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Chemistry In Pictures

Chemistry in Pictures: Water from thin air

by Manny Morone
June 27, 2019


Chemistry in Pictures is accepting entries to its water-themed contest until July 3. Enter today!

A textured surface with water beading up on it and dripping down it.
Credit: Rukmava Chatterjee

Hundreds of millions of people in the world lack access to safe water. Researchers like Rukmava Chatterjee, a PhD student in Sushant Anand’s lab at the University of Illinois at Chicago, want to fix this problem by developing devices like this one, which can harvest water out of the air. This device consists of a cooled silicon surface impregnated with a wax layer that freezes a few degrees above 0 °C. When the surface comes in contact with humid air, the water in the air condenses and transfers heat to the wax layer. That small amount of heat melts the top of the wax layer, producing a hydrophobic liquid that lubricates the surface. The water droplets can then drip down the device and get collected.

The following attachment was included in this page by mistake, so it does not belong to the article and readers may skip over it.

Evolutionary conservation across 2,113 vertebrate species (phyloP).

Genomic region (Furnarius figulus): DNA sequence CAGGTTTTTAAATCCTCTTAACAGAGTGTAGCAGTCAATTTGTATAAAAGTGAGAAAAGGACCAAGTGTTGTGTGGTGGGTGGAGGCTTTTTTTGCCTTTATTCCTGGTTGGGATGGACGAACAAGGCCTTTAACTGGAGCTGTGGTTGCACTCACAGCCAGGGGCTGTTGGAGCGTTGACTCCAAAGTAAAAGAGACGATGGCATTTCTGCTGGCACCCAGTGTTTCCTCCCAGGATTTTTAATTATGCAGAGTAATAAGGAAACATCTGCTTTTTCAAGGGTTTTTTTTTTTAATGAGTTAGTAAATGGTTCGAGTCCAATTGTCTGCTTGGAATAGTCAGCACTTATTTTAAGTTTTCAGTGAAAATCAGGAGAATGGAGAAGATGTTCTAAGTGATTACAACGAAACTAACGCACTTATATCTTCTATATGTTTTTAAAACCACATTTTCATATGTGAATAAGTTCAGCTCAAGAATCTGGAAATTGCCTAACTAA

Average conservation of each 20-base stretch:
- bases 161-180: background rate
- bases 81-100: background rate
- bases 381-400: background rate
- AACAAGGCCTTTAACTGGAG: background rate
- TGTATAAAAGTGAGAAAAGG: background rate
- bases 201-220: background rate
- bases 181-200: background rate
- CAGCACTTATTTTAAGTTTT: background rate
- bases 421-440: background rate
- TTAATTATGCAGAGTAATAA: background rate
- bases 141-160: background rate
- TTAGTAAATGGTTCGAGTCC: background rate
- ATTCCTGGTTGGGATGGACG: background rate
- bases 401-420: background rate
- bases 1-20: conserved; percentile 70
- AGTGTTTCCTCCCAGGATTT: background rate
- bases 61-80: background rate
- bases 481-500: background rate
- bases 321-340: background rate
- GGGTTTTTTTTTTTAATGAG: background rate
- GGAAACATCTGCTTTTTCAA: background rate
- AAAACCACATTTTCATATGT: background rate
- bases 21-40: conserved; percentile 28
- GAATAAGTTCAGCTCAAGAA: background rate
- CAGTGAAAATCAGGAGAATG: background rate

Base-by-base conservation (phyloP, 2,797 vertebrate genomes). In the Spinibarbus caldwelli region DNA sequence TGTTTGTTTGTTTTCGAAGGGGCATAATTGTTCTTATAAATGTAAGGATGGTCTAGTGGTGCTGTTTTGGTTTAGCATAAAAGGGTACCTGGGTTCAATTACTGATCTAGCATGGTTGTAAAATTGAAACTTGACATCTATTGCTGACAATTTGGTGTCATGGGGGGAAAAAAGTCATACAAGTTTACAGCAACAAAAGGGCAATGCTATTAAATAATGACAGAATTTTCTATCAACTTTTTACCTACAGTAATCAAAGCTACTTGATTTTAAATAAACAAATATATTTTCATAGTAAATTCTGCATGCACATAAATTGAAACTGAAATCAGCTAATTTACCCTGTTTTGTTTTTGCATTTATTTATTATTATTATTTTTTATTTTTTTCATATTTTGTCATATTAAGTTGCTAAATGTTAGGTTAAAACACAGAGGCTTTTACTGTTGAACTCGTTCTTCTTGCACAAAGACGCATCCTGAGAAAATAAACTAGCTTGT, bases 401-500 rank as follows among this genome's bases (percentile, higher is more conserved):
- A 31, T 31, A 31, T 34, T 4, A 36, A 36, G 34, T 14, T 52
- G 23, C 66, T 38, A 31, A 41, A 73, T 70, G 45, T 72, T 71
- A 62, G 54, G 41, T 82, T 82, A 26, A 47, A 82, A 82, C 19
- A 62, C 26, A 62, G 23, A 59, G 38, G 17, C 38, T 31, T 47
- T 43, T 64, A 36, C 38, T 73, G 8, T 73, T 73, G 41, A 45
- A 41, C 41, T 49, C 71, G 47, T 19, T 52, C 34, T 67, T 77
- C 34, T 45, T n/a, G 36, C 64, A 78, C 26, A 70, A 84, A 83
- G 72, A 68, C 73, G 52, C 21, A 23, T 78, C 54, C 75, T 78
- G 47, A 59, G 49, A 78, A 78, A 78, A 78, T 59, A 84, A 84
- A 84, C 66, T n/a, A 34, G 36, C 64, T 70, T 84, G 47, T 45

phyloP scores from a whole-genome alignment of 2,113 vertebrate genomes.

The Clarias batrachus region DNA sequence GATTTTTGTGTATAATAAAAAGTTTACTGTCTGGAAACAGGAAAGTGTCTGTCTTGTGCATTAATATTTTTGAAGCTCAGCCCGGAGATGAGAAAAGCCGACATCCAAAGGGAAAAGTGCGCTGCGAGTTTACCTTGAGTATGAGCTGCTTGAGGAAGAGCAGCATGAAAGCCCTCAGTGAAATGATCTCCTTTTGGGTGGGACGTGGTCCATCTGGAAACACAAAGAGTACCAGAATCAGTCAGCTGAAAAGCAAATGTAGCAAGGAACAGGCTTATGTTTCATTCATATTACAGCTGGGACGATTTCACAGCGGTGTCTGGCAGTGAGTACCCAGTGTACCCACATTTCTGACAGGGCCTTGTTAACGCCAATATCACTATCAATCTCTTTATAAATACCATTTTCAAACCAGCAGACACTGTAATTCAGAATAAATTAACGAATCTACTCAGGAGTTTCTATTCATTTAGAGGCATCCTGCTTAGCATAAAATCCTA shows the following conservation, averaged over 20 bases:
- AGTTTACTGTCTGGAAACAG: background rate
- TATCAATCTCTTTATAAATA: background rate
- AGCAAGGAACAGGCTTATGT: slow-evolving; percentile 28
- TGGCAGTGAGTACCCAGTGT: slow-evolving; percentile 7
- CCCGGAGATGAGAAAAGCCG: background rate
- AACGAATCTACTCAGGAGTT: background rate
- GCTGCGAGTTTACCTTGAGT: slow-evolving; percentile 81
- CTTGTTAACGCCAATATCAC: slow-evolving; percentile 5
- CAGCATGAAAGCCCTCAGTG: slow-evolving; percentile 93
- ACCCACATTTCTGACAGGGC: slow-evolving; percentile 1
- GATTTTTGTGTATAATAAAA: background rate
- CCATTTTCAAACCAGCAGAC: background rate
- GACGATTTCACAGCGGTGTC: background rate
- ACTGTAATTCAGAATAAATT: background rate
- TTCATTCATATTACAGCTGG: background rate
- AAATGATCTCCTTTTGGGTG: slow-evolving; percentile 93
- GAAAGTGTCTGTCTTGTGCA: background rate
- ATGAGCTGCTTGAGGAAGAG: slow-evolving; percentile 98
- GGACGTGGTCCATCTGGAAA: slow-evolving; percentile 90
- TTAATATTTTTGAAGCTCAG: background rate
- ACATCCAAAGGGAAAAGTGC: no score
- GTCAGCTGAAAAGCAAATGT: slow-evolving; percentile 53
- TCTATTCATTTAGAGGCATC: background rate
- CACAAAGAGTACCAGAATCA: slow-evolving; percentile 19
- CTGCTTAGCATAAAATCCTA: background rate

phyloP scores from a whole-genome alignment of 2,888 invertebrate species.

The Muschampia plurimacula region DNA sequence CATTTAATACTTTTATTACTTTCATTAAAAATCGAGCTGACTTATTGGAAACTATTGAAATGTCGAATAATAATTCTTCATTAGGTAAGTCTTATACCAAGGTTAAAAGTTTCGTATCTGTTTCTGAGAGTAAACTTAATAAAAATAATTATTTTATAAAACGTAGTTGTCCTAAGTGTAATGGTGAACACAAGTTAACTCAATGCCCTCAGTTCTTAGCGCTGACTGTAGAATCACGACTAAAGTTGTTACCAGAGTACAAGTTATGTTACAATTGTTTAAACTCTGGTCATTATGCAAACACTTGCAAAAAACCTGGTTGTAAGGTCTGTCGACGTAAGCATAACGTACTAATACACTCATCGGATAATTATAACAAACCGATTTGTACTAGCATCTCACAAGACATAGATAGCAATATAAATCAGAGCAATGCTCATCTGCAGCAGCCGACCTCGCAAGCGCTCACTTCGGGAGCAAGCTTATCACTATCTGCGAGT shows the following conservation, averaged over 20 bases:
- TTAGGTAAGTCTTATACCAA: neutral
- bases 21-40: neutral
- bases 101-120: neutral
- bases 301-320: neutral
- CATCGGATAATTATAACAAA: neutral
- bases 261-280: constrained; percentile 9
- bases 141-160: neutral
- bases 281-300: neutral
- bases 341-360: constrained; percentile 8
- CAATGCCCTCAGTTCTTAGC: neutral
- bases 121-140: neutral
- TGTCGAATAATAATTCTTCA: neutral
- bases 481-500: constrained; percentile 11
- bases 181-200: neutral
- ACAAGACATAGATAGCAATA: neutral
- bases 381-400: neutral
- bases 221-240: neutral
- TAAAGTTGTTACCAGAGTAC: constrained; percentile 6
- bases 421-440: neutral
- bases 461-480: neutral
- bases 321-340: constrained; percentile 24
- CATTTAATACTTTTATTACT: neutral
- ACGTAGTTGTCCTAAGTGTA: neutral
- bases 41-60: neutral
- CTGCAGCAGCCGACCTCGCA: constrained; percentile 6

Submitted by Rukmava Chatterjee

Do science. Take pictures. Win money. Enter our photo contest here.

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Can stripping the air of its moisture quench the world’s thirst?

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Insects and plants inspire water harvesting surface.


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